- Department of Conservation & Recreation
Media Contact for DCR Announces $1 Million Acquisition to Conserve Key Forestland in West Springfield and Holyoke
Olivia Dorrance, Press Secretary
BOSTON — Building on efforts to conserve critical land across the Commonwealth, the Department of Conservation and Recreation (DCR) today announced the acquisition, totaling $1.05 million, for a Conservation Restriction on vital undeveloped forestland in West Springfield and Holyoke in partnership with Mass Audubon. To celebrate the conservation of this important land, DCR Commissioner Jim Montgomery joined West Springfield Mayor Will Reichelt, representatives from Mass Audubon, and members of the local community at the Bear Hole Reservoir on Saturday, July 17, 2021.
“Since the beginning of the COVID-19 pandemic, Massachusetts has seen a significant increase in residents visiting our state parks to seek fresh air, exercise, and respite in the wonderful natural resources we have here in the Commonwealth,” said Energy and Environmental Affairs Secretary Kathleen Theoharides. “By protecting this beautiful open space with our partners, the Baker-Polito Administration is conserving important forestland, expanding outdoor recreational opportunities for children and families, and protecting this critical habitat in perpetuity.”
“Conserving development-vulnerable land is an important part of our efforts to protect vital green spaces while expanding access to outdoor recreation opportunities,” said DCR Commissioner Jim Montgomery. “Bear Hole Reservoir is a special place for the people of West Springfield, and we look forward to future land protection projects with our conservation partners.”
After many years of coordinating with the Town and dedicated stakeholders on the project, DCR and Mass Audubon successfully acquired the land to protect approximately 1,400-acres of intact forestland in West Springfield and Holyoke through a Conservation Restriction (CR). The land, a former reservoir area, is home to a popular network of hiking trails, including the New England Trail, and natural resources including vernal pools, beaver ponds, and a heron rookery. DCR invested $700,000 and Mass Audubon invested $350,000 in the CR acquisition, which will permanently conserve this remarkable property and continue the Baker-Polito Administration’s efforts to mitigate the impacts of climate change, while allowing the Town of West Springfield to continue management of the area.
“Bear Hole has been a staple within our community for many years,” said Mayor William Reichelt (I-West Springfield). “Our goal has always been to protect and preserve this area for people to explore and enjoy. With this conservation restriction, this will ensure that the land, the wildlife, and the gem that is Bear Hole is protected in perpetuity. This is a huge asset for the residents of West Springfield along with the many users that spend time enjoying Bear Hole. I am proud of all the hard work that came with protecting Bear Hole and for finally achieving our goal. I cannot thank the Mass Audubon and the Massachusetts Department of Conservation and Recreation enough for all of their continued support through this entire process.”
Bear Hole Reservoir, previously used as a public water supply, went offline in 2011 when the Town chose to utilize a well system for public drinking water, making the environmentally rich landscape vulnerable to development, and potentially eliminating important and beloved outdoor recreation opportunity in the area. Located in an urban and suburban setting, the permanent protection of Bear Hole offers locals and visitors a forested oasis to enjoy and plays an important role in climate resiliency in the Commonwealth.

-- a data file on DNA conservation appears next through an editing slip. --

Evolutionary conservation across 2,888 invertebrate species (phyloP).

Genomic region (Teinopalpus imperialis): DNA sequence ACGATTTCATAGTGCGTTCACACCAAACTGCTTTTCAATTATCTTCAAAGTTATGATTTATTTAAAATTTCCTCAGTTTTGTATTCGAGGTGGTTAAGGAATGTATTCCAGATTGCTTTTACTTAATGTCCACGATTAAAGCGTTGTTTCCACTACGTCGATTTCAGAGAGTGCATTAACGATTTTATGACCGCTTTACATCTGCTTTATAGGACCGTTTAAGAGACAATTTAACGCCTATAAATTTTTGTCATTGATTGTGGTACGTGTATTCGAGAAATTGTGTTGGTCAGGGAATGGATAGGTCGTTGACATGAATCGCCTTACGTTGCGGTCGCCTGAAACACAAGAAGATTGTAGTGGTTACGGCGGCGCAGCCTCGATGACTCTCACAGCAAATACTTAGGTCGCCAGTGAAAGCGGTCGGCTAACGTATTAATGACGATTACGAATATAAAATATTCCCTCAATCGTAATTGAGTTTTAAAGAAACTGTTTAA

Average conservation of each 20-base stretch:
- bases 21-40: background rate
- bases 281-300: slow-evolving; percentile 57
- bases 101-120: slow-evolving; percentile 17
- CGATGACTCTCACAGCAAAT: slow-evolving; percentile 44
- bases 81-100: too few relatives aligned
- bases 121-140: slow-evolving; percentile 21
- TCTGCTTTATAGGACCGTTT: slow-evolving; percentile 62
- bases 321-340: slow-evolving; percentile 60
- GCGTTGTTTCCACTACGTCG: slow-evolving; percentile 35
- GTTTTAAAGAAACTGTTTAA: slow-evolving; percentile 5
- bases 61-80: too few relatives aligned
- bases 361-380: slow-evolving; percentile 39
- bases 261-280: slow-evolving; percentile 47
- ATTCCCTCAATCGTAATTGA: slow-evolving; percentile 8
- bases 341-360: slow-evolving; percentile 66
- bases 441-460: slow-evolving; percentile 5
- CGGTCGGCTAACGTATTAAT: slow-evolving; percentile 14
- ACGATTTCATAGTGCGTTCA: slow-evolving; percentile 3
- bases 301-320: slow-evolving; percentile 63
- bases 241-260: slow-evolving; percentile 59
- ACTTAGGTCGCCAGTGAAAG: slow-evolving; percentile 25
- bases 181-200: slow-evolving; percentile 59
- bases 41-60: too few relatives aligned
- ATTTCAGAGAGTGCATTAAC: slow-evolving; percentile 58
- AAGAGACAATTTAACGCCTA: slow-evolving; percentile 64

“I couldn’t be more excited that the Bear Hole landscape, 1,400 acres full of beautiful forest and diverse habitats in West Springfield, will remain intact due to the June 29th Conservation Restriction,” said Senator Adam Gomez (D- Springfield). “As not only the Senator for the Hampden District, but also a father of 3, it is important to me that my children and the other young people in the Hampden District have access to nature. Thank you to Mass Audubon and the Massachusetts Department of Conservation & Recreation for your efforts on this achievement.”
In June 2021, the Baker-Polito Administration re-filed its plan to immediately put to use part of Commonwealth’s direct federal aid from the American Rescue Plan Act (ARPA) to support key priorities including housing and homeownership, economic development and local downtowns, job training and workforce development, health care, and infrastructure. As part of the Administration’s proposal to jump-start the Commonwealth’s economic recovery and support residents hardest-hit by COVID-19, such as lower-wage workers and communities of color, Governor Baker would direct $900 million to key energy and environmental initiatives, including $100 million for parks, recreation, and open spaces. These funds would support investments in public lands, as well as lands specifically conserved for public access including parks, lakes, rivers, trails, beaches, fishing piers, boat ramps, and other waterways. Funding would be dedicated to projects that expand, enhance, and modernize the Commonwealth’s park facilities to steward and conserve natural resources, and to improve the resilience of natural and working lands, plants, and wildlife in the Commonwealth.
As the Commonwealth’s conservation agency, it is DCR’s mission to partner with municipalities, land trusts and other environmental organizations to protect vital open spaces. In the last two calendar years, the agency invested approximately $8 million in the protection of over 3,200-acres of land, including the Bear Hole Reservoir. This investment leveraged approximately $5 million in partner contributions, grants and gifts which helped conserve these lands.